Finally, it is misleading and an over-simplification to say that: Walang mahirap kung wala corrupt (There are no poor if there is no corruption) – but it is a good start. This phrase falsely guarantees that once corruption is eliminated that the poor will automatically no longer be poor. But, as I mentioned, it is a good start.
There is no excuse for corruption. We deserve the government that we get.
TaN: Since (supposedly) only man has free will, only he has the ability to “go against” the “laws” of nature. Ergo, anything that happens out of the natural can only be blamed on man – nothing and no one else. In the light of this argument, the spate of “recent” natural calamities and disasters cannot be blamed on anything but man himself.
It is man’s insatiable, irrational, obsessive, and obscene desire to change and control everything around him for his own selfish and greedy interest and agenda that is at the root of all of his woes and misery – not to mention the primary cause of the turmoil and extreme and life-hostile events and phenomenon transpiring globally. It is likewise a fact that nature defines its own boundaries and does not recognize the impositions of man’s laws and definitions.
It is therefore nonsensical and arrogant of man to insist and to put the blame on anything – other than himself – as the cause of man’s misery and suffering. And since nature recognizes only its own boundaries, the impact of man’s activities on the environment will naturally follow the dictates of nature and will go and affect wherever and whatever it encounters – like air and water pollution traveling from one city to another, from one state to another, from one region to another, from one continent to another.
It is further therefore that devastation by extreme weather like Typhoon Haiyan cannot and should not be dismissed simply as force majeure but must be placed on the collective burden and blame on man’s activities. In this manner, it is but obligatory that other nations – especially those who (negatively) impact the environment, like industrialized countries – bear the major brunt of assisting in the rebuilding and restoration of the destruction wrought by the typhoon. Ergo, assuming that the estimated damage and cost of reconstruction will reach into the hundreds of billions of dollars – according to current UN Secretary-General Ban Ki-moon – it is a disgrace that the largest economy donated a measly $18M (although there are also contributions in kind, like manpower, and there could be additional donations as of this writing).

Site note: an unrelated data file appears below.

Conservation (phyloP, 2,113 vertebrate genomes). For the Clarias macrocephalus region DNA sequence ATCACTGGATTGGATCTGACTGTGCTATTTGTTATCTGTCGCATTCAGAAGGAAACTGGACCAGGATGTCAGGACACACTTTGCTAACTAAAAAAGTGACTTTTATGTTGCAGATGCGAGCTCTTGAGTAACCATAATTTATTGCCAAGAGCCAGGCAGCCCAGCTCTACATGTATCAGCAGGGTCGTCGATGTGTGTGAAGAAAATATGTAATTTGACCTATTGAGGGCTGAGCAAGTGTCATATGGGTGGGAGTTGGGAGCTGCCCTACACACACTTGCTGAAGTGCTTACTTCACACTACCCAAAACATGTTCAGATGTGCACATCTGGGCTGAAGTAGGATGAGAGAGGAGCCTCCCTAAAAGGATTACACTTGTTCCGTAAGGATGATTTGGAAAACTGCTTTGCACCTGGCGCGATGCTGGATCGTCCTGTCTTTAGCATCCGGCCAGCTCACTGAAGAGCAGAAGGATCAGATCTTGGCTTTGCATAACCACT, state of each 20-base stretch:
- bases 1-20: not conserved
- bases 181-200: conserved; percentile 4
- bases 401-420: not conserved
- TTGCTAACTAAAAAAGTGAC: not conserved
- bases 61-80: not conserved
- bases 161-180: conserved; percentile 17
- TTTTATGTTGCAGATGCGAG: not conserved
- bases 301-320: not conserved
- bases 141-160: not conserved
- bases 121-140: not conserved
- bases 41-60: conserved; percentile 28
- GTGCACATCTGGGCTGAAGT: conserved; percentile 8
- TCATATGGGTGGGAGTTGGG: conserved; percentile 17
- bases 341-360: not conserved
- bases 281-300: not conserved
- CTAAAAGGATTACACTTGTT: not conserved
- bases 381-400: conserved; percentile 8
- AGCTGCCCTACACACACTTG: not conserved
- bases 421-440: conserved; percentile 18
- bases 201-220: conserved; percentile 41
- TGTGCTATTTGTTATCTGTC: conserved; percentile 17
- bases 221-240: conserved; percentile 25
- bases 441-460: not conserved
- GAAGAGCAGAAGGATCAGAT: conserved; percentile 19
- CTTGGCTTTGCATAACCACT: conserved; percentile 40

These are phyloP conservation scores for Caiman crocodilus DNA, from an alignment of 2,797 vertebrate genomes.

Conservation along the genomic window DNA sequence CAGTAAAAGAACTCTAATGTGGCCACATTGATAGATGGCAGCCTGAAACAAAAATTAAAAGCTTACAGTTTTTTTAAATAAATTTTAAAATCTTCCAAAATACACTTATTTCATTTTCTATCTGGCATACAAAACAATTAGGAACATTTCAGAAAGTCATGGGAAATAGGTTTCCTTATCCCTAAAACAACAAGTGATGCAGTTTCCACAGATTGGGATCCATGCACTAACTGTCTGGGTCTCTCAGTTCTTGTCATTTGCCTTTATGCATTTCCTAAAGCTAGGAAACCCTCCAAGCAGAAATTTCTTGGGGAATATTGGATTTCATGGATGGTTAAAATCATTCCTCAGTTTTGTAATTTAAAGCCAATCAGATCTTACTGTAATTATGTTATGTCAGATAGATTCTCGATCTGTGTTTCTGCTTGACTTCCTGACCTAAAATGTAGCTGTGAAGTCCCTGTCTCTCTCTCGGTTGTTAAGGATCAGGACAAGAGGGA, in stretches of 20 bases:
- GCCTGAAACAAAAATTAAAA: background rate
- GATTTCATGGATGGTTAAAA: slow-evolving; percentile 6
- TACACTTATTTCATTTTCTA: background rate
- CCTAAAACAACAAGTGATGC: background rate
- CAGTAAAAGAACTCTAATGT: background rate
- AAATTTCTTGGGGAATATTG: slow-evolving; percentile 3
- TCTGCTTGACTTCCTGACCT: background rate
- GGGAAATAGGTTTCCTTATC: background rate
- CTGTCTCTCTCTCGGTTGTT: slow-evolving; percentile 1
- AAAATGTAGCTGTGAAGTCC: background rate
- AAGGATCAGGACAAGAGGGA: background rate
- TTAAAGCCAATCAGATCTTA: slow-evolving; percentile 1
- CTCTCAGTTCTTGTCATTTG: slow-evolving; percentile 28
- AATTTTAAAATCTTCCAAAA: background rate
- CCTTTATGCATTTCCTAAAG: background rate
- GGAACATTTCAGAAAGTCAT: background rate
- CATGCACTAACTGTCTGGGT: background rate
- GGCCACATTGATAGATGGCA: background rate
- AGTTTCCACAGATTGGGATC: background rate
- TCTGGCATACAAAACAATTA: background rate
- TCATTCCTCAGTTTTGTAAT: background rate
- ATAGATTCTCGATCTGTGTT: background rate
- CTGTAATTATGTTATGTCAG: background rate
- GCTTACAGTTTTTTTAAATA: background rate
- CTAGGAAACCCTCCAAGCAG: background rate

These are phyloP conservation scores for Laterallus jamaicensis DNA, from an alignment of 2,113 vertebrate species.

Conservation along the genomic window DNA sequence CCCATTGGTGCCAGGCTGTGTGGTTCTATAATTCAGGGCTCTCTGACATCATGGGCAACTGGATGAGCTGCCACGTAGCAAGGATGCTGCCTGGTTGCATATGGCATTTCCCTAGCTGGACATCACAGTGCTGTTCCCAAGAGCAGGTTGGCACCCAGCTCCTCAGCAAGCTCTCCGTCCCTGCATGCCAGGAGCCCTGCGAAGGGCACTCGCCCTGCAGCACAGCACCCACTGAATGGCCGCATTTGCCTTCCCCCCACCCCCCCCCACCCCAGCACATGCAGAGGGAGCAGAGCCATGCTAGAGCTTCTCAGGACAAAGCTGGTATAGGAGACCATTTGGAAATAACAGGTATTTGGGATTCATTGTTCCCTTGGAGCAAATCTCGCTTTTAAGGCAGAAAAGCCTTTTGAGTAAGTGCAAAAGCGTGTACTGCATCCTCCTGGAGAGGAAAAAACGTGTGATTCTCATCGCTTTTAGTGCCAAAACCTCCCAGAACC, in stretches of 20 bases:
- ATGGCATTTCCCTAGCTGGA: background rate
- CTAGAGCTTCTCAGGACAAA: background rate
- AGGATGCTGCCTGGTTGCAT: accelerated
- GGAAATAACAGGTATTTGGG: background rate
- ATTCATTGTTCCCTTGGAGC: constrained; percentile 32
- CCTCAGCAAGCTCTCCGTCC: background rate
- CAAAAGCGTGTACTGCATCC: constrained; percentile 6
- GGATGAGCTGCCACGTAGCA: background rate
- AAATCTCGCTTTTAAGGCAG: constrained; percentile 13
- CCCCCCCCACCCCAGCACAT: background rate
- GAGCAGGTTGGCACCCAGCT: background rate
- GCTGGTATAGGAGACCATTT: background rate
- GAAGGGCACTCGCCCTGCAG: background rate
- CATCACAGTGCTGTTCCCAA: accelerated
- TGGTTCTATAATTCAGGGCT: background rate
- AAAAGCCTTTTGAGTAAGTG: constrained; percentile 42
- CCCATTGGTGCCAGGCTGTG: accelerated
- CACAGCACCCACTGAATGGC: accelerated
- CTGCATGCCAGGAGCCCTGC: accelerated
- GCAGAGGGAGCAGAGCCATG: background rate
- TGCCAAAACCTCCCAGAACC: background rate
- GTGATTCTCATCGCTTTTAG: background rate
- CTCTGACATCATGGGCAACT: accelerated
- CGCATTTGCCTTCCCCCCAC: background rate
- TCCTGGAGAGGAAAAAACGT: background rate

But, more than putting blame and picking up the pieces left by nature’s wrath is the immediate cessation of clearly unsustainable human activities brought about by man’s greed and lust for power. There are numerous examples of small communities in obscure and isolated sites globally where money does not get into the picture and yet the community is not only surviving but even thriving. These are the perfect paradigms to emulate. It has also been proven repeatedly that money is a very poor incentive for people to do their best – please watch the video: http://www.ted.com/talks/dan_pink_on_motivation.html.